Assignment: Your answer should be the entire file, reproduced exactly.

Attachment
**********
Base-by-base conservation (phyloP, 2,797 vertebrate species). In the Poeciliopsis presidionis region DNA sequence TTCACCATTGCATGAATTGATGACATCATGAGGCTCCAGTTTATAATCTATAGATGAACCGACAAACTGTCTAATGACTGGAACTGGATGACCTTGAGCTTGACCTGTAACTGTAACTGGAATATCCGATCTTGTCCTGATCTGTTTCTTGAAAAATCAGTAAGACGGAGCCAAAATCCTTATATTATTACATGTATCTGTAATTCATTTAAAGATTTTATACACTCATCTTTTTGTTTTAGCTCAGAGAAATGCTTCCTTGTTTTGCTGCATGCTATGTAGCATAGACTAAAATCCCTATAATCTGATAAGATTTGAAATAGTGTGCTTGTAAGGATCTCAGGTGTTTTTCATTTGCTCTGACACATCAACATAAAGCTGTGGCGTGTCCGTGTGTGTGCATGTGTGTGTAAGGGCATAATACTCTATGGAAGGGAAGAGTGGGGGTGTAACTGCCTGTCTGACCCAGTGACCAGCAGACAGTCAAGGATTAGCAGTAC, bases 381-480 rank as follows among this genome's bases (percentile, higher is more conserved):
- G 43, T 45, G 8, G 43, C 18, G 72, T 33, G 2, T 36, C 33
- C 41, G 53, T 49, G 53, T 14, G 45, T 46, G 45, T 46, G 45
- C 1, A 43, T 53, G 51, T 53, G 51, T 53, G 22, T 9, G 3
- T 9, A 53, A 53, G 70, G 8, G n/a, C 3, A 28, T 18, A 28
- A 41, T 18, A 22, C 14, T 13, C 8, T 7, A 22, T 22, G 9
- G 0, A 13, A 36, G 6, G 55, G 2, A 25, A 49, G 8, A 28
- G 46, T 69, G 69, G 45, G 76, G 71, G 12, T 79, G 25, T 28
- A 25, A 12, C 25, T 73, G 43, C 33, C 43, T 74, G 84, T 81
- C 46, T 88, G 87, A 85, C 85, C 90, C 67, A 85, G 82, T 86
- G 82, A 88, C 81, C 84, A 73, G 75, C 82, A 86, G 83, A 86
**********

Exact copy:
Base-by-base conservation (phyloP, 2,797 vertebrate species). In the Poeciliopsis presidionis region DNA sequence TTCACCATTGCATGAATTGATGACATCATGAGGCTCCAGTTTATAATCTATAGATGAACCGACAAACTGTCTAATGACTGGAACTGGATGACCTTGAGCTTGACCTGTAACTGTAACTGGAATATCCGATCTTGTCCTGATCTGTTTCTTGAAAAATCAGTAAGACGGAGCCAAAATCCTTATATTATTACATGTATCTGTAATTCATTTAAAGATTTTATACACTCATCTTTTTGTTTTAGCTCAGAGAAATGCTTCCTTGTTTTGCTGCATGCTATGTAGCATAGACTAAAATCCCTATAATCTGATAAGATTTGAAATAGTGTGCTTGTAAGGATCTCAGGTGTTTTTCATTTGCTCTGACACATCAACATAAAGCTGTGGCGTGTCCGTGTGTGTGCATGTGTGTGTAAGGGCATAATACTCTATGGAAGGGAAGAGTGGGGGTGTAACTGCCTGTCTGACCCAGTGACCAGCAGACAGTCAAGGATTAGCAGTAC, bases 381-480 rank as follows among this genome's bases (percentile, higher is more conserved):
- G 43, T 45, G 8, G 43, C 18, G 72, T 33, G 2, T 36, C 33
- C 41, G 53, T 49, G 53, T 14, G 45, T 46, G 45, T 46, G 45
- C 1, A 43, T 53, G 51, T 53, G 51, T 53, G 22, T 9, G 3
- T 9, A 53, A 53, G 70, G 8, G n/a, C 3, A 28, T 18, A 28
- A 41, T 18, A 22, C 14, T 13, C 8, T 7, A 22, T 22, G 9
- G 0, A 13, A 36, G 6, G 55, G 2, A 25, A 49, G 8, A 28
- G 46, T 69, G 69, G 45, G 76, G 71, G 12, T 79, G 25, T 28
- A 25, A 12, C 25, T 73, G 43, C 33, C 43, T 74, G 84, T 81
- C 46, T 88, G 87, A 85, C 85, C 90, C 67, A 85, G 82, T 86
- G 82, A 88, C 81, C 84, A 73, G 75, C 82, A 86, G 83, A 86